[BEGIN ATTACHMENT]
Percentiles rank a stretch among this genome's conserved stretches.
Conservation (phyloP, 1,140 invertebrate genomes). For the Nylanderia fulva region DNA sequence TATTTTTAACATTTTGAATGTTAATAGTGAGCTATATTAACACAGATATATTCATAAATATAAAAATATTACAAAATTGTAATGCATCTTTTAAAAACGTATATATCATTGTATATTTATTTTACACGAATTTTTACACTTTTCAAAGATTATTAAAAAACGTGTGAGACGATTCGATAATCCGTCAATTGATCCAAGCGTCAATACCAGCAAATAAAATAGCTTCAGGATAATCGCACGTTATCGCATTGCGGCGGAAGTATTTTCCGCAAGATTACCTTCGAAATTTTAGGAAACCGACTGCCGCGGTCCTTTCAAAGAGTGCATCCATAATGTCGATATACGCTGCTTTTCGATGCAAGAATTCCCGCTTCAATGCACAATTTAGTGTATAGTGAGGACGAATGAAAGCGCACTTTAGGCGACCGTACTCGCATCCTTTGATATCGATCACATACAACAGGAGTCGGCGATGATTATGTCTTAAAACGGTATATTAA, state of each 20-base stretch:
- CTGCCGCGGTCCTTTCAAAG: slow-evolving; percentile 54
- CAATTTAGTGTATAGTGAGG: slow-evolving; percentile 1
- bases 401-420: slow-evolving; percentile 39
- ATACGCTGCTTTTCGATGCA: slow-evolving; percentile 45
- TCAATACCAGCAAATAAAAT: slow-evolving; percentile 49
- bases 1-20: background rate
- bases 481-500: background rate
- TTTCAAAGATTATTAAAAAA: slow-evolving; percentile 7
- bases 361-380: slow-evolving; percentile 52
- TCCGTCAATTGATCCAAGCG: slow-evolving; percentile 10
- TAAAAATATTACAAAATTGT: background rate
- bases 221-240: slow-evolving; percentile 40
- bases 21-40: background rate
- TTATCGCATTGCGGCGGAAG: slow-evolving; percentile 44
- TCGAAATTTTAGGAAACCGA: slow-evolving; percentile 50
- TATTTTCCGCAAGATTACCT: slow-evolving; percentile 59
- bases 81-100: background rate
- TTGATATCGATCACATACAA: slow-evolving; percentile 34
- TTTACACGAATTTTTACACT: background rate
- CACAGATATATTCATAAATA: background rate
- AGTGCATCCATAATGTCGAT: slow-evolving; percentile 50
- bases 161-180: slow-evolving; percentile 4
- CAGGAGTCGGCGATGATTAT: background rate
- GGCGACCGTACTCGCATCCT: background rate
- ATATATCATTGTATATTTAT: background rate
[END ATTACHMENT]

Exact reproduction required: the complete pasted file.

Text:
Percentiles rank a stretch among this genome's conserved stretches.
Conservation (phyloP, 1,140 invertebrate genomes). For the Nylanderia fulva region DNA sequence TATTTTTAACATTTTGAATGTTAATAGTGAGCTATATTAACACAGATATATTCATAAATATAAAAATATTACAAAATTGTAATGCATCTTTTAAAAACGTATATATCATTGTATATTTATTTTACACGAATTTTTACACTTTTCAAAGATTATTAAAAAACGTGTGAGACGATTCGATAATCCGTCAATTGATCCAAGCGTCAATACCAGCAAATAAAATAGCTTCAGGATAATCGCACGTTATCGCATTGCGGCGGAAGTATTTTCCGCAAGATTACCTTCGAAATTTTAGGAAACCGACTGCCGCGGTCCTTTCAAAGAGTGCATCCATAATGTCGATATACGCTGCTTTTCGATGCAAGAATTCCCGCTTCAATGCACAATTTAGTGTATAGTGAGGACGAATGAAAGCGCACTTTAGGCGACCGTACTCGCATCCTTTGATATCGATCACATACAACAGGAGTCGGCGATGATTATGTCTTAAAACGGTATATTAA, state of each 20-base stretch:
- CTGCCGCGGTCCTTTCAAAG: slow-evolving; percentile 54
- CAATTTAGTGTATAGTGAGG: slow-evolving; percentile 1
- bases 401-420: slow-evolving; percentile 39
- ATACGCTGCTTTTCGATGCA: slow-evolving; percentile 45
- TCAATACCAGCAAATAAAAT: slow-evolving; percentile 49
- bases 1-20: background rate
- bases 481-500: background rate
- TTTCAAAGATTATTAAAAAA: slow-evolving; percentile 7
- bases 361-380: slow-evolving; percentile 52
- TCCGTCAATTGATCCAAGCG: slow-evolving; percentile 10
- TAAAAATATTACAAAATTGT: background rate
- bases 221-240: slow-evolving; percentile 40
- bases 21-40: background rate
- TTATCGCATTGCGGCGGAAG: slow-evolving; percentile 44
- TCGAAATTTTAGGAAACCGA: slow-evolving; percentile 50
- TATTTTCCGCAAGATTACCT: slow-evolving; percentile 59
- bases 81-100: background rate
- TTGATATCGATCACATACAA: slow-evolving; percentile 34
- TTTACACGAATTTTTACACT: background rate
- CACAGATATATTCATAAATA: background rate
- AGTGCATCCATAATGTCGAT: slow-evolving; percentile 50
- bases 161-180: slow-evolving; percentile 4
- CAGGAGTCGGCGATGATTAT: background rate
- GGCGACCGTACTCGCATCCT: background rate
- ATATATCATTGTATATTTAT: background rate